Wendell Berry is a farmer, essayist, and poet. He is not, of course, the only great “nature writer” – there are many others, like Annie Dillard, Barry Lopez, Gary Snyder, Mary Oliver, and so on. But what stands out within Wendell Berry’s work is the sustained focus on getting to know the place where one lives intimately. That he articulates this focus so lyrically and eloquently is not merely a rhetorical flourish or add-on. In his own words: “The problem, as it appears to me, is that we are using the wrong language. The language we use to speak of the world and its creatures, including ourselves, has gained a certain analytical power (along with a lot of expertish pomp) but has lost much of its power to designate what is being analyzed or to convey any respect or care or affection or devotion toward it. As a result we have a lot of genuinely concerned people calling upon us to “save” a world which their language simultaneously reduces to an assemblage of perfectly featureless and dispirited “ecosystems”, “organisms”, “environments”, “mechanisms”, and the like. It is impossible to prefigure the salvation of the world in the same language by which the world has been dismembered and defaced.” (From Wendell Berry’s “Life is a miracle” book, p. 8).
Alongside Berry’s eloquence and sustained focus on knowing place intimately, is his own background as a farmer. Industrial agriculture and big agro-business has been ecologically disastrous, and certainly one of the pressing issues of our time – not merely from a contemplative ecology perspective, but from many others as well – is restoring a far closer connection to land and to food-production and to the local. Sustainable agriculture, permaculture, regenerative agriculture, food forests, and more are ways to transition food production and agriculture to ecologically viable methods of farming, and much of Berry’s thought and work contributes significantly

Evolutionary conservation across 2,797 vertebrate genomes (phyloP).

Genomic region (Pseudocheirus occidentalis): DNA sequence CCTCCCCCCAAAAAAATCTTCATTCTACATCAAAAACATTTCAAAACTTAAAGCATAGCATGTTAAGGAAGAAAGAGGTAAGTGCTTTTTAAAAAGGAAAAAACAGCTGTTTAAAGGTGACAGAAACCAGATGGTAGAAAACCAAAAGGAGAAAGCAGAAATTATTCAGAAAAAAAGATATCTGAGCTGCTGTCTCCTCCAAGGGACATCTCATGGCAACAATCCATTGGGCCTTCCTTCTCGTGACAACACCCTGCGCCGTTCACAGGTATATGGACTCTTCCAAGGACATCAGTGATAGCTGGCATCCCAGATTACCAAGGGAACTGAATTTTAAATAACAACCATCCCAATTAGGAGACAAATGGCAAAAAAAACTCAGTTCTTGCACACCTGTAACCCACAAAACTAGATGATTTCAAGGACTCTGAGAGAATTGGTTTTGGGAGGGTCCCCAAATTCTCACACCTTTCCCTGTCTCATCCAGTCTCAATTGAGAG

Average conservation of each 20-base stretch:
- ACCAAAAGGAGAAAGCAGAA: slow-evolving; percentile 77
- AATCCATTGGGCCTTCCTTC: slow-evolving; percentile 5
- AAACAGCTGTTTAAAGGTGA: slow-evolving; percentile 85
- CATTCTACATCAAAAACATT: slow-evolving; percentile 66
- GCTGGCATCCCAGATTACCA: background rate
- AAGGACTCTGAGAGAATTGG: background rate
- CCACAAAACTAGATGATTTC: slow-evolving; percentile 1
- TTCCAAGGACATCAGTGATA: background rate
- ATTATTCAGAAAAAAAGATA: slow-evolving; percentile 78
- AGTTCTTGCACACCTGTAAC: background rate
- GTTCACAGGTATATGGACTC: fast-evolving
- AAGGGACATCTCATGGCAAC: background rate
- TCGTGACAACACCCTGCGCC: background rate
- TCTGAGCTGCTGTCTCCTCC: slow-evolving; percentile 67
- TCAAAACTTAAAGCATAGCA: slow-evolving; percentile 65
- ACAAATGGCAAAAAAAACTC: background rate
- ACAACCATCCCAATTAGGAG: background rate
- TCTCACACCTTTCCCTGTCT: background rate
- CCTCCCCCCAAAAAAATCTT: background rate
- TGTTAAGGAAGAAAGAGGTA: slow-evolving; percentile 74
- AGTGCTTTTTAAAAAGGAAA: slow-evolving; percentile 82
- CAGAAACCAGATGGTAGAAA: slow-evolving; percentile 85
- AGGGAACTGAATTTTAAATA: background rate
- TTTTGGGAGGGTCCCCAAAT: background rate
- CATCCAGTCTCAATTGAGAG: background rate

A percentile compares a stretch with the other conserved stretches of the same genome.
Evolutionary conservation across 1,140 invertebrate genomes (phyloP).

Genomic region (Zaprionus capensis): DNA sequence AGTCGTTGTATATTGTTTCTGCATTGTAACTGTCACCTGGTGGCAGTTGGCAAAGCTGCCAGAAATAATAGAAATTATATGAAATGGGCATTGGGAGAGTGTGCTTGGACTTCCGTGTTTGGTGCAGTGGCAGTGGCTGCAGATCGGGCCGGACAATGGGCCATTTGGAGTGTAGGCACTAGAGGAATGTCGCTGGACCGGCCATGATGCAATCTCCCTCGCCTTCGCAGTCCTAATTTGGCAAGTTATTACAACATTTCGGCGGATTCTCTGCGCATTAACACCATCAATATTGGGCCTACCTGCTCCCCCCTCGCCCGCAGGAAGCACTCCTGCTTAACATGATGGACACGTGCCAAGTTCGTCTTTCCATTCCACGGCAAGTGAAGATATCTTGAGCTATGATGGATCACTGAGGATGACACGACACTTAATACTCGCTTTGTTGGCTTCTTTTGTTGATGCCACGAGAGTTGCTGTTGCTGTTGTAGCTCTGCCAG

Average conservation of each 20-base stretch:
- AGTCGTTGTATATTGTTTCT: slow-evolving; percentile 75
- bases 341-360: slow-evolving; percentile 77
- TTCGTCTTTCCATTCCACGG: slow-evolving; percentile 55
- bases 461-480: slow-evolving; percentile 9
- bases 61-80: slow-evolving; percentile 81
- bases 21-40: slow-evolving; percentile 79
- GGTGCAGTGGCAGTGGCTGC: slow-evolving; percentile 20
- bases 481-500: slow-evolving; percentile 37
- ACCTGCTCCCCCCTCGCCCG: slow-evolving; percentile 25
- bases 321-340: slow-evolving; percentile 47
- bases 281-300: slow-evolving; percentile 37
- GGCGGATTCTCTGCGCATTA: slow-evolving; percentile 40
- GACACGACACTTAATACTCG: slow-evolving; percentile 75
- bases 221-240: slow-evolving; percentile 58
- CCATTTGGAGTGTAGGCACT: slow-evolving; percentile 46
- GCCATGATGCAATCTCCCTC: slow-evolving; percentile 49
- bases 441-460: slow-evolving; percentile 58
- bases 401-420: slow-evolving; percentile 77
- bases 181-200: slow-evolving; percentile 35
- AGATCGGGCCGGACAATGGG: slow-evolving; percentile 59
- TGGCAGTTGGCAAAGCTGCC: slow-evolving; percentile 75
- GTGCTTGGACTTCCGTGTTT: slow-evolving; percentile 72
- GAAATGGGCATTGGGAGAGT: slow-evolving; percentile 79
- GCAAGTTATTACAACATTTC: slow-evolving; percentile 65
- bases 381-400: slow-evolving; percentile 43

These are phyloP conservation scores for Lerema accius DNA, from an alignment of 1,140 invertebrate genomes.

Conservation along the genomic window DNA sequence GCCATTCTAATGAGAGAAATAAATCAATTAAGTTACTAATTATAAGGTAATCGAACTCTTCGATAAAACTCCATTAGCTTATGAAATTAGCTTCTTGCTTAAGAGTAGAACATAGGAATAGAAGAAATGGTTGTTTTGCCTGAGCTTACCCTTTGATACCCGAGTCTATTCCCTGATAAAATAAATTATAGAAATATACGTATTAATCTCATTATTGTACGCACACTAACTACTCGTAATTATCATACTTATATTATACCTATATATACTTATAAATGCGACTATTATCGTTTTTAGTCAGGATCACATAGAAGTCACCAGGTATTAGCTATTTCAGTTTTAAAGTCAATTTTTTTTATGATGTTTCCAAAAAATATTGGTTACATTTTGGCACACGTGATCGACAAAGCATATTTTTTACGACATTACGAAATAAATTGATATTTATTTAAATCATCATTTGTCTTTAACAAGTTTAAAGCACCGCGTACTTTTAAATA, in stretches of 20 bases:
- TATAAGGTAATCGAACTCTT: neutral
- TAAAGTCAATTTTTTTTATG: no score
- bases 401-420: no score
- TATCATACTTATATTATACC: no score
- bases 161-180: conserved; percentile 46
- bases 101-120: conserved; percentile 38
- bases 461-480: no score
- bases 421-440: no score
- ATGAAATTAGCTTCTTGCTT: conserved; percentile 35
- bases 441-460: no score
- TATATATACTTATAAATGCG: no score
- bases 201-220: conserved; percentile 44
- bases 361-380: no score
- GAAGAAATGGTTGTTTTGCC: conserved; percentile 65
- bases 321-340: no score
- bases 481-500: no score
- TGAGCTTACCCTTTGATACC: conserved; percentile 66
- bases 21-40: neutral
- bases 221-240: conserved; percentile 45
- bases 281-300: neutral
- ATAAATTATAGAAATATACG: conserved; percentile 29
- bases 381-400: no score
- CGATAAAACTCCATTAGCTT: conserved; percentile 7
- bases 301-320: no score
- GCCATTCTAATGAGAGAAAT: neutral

This is one of my favorite Wendell Berry poems:
The peace of wild things
When despair for the world grows in me
and I wake in the night at the least sound
in fear of what my life and my children’s lives may be,
I go and lie down where the wood drake
rests in his beauty on the water, and the great heron feeds.
I come into the peace of wild things
who do not tax their lives with forethought
of grief. I come into the presence of still water.
And I feel above me the day-blind stars
waiting with their light. For a time
I rest in the grace of the world, and am free.
Although The Land Institute is not directly a consequence of Wendell Berry’s work, being founded & run by Wes Jackson and Bill Vitek, it has engaged with Berry and is an effort entirely congruent with Berry’s perspective.